Tech and ministry specialist ready to help churches enhance digital ministry

September 23, 2021

By: Christa Meland

How do I live stream in the best way possible? How do I host a Zoom webinar? What equipment should I invest in? What do I need to know about lighting and sound?
If you’ve asked yourself any of those questions, you should talk to Rev. Cullen Tanner. He recently stepped into a new role as the Minnesota Conference technology and ministry specialist, and he’s eager to help churches enhance their digital ministry.
“Part of my philosophy on technology in ministry is the technology should get out of the way so the message of God’s love can get through to the audience,” said Rev. Tanner, who also leads Roots and Branches church in Anoka on a quarter-time basis. “It’s not about the flash and sizzle of the big show. It’s what you can manage with the people and the resources that you have.”
One aspect of his new role is helping churches improve their digital ministry and serving as somewhat of a Geek squad to troubleshoot problems. Another is developing systems and teams that move us forward with technology as an annual conference.

Rev. Cullen Tanner
Rev. Tanner has consulted with dozens of church leaders in conjunction with the Dare to Reach grants of up to $1,000 that the conference has distributed to help congregations reach people in a virtual church world. He said the gaps leaders identified were largely resource-oriented. They didn’t have the money to get the equipment they needed or they didn’t know where to begin in terms of creating a digital ministry. While the grants provided assistance with the financial challenges, Tanner sought to fill in knowledge gaps—and aims to do much more of that in the coming months.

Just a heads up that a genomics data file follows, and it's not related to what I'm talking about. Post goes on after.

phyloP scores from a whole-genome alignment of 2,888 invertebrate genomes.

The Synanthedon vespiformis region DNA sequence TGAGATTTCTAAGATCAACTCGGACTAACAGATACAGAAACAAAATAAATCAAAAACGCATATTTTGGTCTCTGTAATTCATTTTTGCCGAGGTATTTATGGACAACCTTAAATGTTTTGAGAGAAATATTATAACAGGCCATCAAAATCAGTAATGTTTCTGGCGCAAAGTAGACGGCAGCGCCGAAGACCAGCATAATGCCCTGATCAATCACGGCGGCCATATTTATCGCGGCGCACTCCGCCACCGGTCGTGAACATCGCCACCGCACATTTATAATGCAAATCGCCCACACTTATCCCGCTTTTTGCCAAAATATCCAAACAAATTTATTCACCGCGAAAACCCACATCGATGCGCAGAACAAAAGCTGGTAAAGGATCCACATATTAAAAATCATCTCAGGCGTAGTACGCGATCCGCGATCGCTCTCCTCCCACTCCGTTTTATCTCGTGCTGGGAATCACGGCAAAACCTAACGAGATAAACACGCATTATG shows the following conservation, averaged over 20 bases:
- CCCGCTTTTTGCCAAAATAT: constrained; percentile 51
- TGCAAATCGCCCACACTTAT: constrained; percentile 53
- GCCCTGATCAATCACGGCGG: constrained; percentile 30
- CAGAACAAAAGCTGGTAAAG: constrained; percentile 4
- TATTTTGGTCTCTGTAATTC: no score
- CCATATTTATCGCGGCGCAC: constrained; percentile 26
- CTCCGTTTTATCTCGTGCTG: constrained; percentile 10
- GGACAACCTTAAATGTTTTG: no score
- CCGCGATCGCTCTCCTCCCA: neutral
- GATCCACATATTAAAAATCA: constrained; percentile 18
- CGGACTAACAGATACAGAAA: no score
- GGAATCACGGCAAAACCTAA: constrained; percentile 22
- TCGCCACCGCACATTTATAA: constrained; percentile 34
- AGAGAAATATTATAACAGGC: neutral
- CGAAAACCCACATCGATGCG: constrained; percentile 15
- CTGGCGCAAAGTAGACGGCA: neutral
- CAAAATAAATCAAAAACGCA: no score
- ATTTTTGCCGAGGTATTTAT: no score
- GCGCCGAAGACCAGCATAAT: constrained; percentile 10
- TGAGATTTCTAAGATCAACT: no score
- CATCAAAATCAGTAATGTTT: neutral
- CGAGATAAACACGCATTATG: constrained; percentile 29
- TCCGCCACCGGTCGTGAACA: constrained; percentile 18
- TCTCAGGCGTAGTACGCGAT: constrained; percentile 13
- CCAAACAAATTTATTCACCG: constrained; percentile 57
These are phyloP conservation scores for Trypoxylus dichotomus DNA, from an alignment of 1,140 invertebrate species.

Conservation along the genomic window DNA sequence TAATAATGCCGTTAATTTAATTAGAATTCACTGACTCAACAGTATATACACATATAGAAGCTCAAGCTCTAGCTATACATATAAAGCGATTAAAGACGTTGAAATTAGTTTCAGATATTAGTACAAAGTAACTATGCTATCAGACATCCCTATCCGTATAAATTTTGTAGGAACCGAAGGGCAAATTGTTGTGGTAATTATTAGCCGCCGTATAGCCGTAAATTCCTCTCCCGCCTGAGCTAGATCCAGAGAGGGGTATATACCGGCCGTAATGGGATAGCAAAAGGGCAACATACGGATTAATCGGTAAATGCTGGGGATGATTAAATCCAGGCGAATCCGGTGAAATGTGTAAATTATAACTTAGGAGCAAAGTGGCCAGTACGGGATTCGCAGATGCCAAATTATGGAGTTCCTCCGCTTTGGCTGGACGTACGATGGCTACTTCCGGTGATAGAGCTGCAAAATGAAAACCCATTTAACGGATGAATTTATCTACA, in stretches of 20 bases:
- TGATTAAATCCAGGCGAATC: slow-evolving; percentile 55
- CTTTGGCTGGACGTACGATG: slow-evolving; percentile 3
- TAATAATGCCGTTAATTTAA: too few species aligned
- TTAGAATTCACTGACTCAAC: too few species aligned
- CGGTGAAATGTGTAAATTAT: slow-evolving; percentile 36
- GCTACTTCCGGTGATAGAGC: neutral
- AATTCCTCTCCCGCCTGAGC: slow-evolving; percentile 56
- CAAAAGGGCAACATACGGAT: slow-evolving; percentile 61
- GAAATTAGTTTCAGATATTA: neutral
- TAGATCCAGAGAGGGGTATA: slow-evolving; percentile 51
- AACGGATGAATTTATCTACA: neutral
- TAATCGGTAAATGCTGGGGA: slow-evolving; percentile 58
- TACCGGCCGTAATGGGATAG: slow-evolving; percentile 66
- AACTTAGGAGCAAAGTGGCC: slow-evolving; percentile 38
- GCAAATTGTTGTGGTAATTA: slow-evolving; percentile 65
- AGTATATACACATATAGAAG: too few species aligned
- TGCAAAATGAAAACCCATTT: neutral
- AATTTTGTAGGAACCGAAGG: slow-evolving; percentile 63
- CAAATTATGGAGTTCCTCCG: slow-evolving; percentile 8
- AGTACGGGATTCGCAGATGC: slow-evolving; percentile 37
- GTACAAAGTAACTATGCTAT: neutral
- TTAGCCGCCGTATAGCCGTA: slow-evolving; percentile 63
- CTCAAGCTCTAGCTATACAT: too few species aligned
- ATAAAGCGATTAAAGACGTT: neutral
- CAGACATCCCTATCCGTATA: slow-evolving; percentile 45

One thing he wants church leaders to know: Technology is becoming more advanced, but it’s also becoming easier to use.
“I think lots of churches are scared about engaging in new technology because of a perceived learning curve but there are so many ways you can get on board, even if it feels scary,” he said.
Rev. Tanner has long been interested in technology, and in recent months he’s taught himself new skills to up his game. He hopes to create videos and written materials to train churches on how to successfully use some of the technologies they might be struggling with. He’ll also lead the process of creating complete worship services and digital worship resources that the conference creates for churches.  

Earlier this year, Tanner was part of a small team of conference staff that participated in a 10-week “Innovation Accelerator” to explore creative new ways to equip clergy and churches and meet their most vital needs. The major idea that emerged out of that experience, which included dozens of interviews with clergy, is an online platform that allows churches to share resources with each other and provides on-demand training for leaders. That idea is now in a prototyping phase, and will eventually provide one more avenue for churches to move forward with their digital efforts.
Meanwhile, Rev. Tanner is here to assist and would love for churches to contact him with questions and challenges.
“I want to help churches of every size thrive with digital ministry to help them reach their missional goals,” he said.

Christa Meland is director of communications for the Minnesota Annual Conference of the United Methodist Church.


Minnesota Annual Conference of the United Methodist Church

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